Tuesday, July 19, 2011

Advanced Summer Camp - Day 2

The second day of advanced camp involved swamp stomping off the boardwalk after learning to use Global Positioning System (GPS) devices.  Campers ran a short navigation course around the parking lot at the Audubon Center at Francis Beidler Forest hone their GPS-navigation skills.  After discovering the final cache full of swamp-related prizes, campers were prepared for long-range (500-800 meter) navigation legs through the swamp.

The first target was north of the nature center across the power line that runs east-west through the old-growth swamp.  The campers didn't know what was at the final destination and only one camper was responsible for the GPS navigation on any single leg.  As we approached the end of leg and the GPS beeped and showed "Arriving at Destination," the subject of the hike, the large Bald Cypress tree shown at the beginning of the Bodacious Beidler Kneeknocker video, was obvious.  The humidity has returned to the Lowcountry, so the cool, AC-like air flowing out of the opening at the base of the huge, hollow tree was refreshing!

The next camper had the leg that led southeast to the power line where the ground was noticeably wetter.  The gnawing marks on plenty of nearby trees indicated that we were entering the home range of the resident beavers.  The lodge in the middle of the power line right-of-way was surrounded by standing water and a thick barrier of cattails as a result of the dam across the creek channel.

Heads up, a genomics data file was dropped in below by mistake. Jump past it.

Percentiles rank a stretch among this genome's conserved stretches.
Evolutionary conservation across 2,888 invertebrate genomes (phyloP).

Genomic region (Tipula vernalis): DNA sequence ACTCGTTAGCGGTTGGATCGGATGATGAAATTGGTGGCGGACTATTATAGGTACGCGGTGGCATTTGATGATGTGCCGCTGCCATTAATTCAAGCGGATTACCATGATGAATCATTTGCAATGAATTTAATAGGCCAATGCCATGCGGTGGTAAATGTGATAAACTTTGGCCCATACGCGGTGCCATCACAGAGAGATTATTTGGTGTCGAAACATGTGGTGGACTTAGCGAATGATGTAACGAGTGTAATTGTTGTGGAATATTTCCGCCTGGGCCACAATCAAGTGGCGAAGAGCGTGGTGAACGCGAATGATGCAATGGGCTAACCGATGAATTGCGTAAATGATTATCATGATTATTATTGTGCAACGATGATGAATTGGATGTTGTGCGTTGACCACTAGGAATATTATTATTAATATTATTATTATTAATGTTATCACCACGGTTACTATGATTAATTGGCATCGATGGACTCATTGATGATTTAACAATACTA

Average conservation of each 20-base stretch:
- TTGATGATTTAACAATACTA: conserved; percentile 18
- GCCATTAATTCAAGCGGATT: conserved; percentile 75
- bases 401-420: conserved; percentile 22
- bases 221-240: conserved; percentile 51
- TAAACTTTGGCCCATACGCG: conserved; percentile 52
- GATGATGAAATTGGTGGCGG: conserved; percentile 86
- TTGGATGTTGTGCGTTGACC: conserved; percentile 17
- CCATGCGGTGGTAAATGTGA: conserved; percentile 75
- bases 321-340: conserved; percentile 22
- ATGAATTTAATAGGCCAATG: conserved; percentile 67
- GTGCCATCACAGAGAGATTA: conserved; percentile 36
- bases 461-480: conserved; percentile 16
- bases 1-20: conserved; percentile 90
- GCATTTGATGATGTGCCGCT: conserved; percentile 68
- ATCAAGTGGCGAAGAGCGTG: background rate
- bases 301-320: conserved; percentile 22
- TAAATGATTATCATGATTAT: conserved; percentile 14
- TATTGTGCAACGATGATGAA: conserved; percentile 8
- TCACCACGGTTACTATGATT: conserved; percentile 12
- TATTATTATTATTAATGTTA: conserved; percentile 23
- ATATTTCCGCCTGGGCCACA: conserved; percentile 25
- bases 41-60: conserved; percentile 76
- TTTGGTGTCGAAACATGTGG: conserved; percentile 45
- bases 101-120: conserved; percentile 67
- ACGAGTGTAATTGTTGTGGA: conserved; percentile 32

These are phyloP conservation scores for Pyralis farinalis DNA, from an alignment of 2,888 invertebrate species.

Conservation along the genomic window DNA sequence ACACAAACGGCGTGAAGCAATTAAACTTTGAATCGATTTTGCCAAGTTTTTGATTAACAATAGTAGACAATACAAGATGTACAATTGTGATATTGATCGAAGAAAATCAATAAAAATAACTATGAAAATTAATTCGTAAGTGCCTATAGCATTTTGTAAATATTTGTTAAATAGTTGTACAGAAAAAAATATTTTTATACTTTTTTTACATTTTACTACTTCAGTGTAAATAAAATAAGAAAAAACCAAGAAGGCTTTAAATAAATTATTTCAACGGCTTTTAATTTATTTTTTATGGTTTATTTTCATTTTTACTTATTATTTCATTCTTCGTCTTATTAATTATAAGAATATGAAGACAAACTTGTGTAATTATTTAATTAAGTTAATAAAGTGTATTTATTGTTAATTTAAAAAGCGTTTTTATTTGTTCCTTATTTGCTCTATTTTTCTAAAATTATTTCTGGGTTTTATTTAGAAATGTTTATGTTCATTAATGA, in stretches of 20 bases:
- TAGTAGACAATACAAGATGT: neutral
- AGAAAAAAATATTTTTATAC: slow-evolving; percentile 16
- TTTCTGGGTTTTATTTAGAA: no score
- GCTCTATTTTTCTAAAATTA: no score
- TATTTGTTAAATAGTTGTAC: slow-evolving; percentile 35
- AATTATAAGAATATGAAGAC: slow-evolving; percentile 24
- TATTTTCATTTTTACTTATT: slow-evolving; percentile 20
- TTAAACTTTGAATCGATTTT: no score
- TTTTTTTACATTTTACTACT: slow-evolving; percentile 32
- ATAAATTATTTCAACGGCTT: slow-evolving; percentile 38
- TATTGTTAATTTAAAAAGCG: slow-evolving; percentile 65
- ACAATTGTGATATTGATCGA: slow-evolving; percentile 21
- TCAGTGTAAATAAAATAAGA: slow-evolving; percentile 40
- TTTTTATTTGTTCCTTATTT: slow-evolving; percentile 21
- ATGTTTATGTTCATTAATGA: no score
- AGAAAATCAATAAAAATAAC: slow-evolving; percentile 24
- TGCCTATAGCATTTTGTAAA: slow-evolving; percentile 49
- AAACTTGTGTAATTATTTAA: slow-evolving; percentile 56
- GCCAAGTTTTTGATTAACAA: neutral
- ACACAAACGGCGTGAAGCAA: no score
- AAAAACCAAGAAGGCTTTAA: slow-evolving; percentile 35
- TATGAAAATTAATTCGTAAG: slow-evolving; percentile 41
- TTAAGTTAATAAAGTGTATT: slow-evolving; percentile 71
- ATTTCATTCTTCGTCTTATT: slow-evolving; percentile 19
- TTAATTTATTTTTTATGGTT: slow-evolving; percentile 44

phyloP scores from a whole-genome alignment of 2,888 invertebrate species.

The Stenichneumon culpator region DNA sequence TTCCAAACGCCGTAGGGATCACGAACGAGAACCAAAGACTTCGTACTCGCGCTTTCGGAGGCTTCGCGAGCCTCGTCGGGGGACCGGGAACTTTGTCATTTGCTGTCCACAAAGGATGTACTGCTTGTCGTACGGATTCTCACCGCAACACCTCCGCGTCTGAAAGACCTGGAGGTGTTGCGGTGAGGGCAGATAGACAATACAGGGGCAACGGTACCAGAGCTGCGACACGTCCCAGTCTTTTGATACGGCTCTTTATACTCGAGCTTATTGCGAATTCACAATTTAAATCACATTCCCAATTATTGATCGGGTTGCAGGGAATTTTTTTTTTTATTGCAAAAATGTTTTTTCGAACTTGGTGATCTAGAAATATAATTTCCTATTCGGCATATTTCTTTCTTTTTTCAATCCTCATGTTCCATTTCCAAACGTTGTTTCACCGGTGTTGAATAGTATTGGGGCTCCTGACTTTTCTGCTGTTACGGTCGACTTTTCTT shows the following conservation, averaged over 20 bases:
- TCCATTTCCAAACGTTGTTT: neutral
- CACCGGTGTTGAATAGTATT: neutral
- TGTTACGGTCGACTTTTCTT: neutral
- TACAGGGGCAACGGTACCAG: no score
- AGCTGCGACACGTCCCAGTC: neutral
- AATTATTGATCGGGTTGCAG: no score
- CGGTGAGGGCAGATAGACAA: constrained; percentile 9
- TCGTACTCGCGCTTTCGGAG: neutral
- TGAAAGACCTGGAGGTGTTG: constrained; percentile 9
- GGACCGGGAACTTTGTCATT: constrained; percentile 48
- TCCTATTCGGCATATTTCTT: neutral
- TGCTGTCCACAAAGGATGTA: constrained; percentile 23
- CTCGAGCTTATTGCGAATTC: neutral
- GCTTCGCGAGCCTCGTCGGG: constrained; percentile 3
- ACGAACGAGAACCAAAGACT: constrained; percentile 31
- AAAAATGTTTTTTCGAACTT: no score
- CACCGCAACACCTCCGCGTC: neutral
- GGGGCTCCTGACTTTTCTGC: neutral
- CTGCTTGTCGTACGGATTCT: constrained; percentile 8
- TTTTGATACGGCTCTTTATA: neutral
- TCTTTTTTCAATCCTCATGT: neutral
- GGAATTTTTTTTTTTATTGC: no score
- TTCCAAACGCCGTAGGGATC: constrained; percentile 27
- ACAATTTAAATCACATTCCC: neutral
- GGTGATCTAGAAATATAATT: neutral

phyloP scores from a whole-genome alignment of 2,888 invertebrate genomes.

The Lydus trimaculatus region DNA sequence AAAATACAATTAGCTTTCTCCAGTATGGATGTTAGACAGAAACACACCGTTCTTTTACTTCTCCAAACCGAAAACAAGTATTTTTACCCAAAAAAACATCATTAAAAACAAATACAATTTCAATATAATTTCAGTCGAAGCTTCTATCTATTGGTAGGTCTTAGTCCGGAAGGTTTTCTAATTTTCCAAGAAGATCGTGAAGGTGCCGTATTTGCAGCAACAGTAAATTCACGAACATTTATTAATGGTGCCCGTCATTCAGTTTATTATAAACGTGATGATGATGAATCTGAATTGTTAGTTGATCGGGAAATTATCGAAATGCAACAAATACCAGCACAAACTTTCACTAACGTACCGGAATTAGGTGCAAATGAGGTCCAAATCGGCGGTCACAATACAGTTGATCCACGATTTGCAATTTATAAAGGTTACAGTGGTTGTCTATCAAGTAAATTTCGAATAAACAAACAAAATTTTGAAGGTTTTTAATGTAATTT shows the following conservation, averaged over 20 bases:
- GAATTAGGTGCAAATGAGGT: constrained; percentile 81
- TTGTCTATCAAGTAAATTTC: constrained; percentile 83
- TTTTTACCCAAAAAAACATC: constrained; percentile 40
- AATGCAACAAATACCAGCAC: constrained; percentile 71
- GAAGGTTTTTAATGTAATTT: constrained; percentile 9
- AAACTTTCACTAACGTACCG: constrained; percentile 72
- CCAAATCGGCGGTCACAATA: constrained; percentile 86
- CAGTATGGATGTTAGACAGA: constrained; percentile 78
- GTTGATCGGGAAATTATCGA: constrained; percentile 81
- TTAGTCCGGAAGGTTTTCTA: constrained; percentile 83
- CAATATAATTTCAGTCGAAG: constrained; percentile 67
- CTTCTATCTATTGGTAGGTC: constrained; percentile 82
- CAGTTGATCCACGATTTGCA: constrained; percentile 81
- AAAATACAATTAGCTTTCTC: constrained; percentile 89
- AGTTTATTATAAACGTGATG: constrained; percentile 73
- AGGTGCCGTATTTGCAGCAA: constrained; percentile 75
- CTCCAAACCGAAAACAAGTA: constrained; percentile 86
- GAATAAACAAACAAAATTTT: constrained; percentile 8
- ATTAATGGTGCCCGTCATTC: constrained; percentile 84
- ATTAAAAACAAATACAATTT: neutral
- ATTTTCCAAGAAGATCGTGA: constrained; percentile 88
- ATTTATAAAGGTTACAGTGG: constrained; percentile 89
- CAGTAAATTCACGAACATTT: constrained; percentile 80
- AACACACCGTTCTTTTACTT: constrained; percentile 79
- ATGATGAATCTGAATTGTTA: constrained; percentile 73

After a quick stop for lunch at the center, we headed out to the final GPS-navigation destination.  The final leg was mainly on the boardwalk and over 800 meters from the center.  The only snake we saw all day was a young Eastern Cottonmouth below the boardwalk.  Within 30 meters of the destination, we departed from the boardwalk and found a pile of trash behind a large tree.  On closer inspection, the pile of trash wasn't random, but the copper sheeting, steel drums, and glass jugs were remnants from an illicit moonshining enterprise.

Images by Mark Musselman

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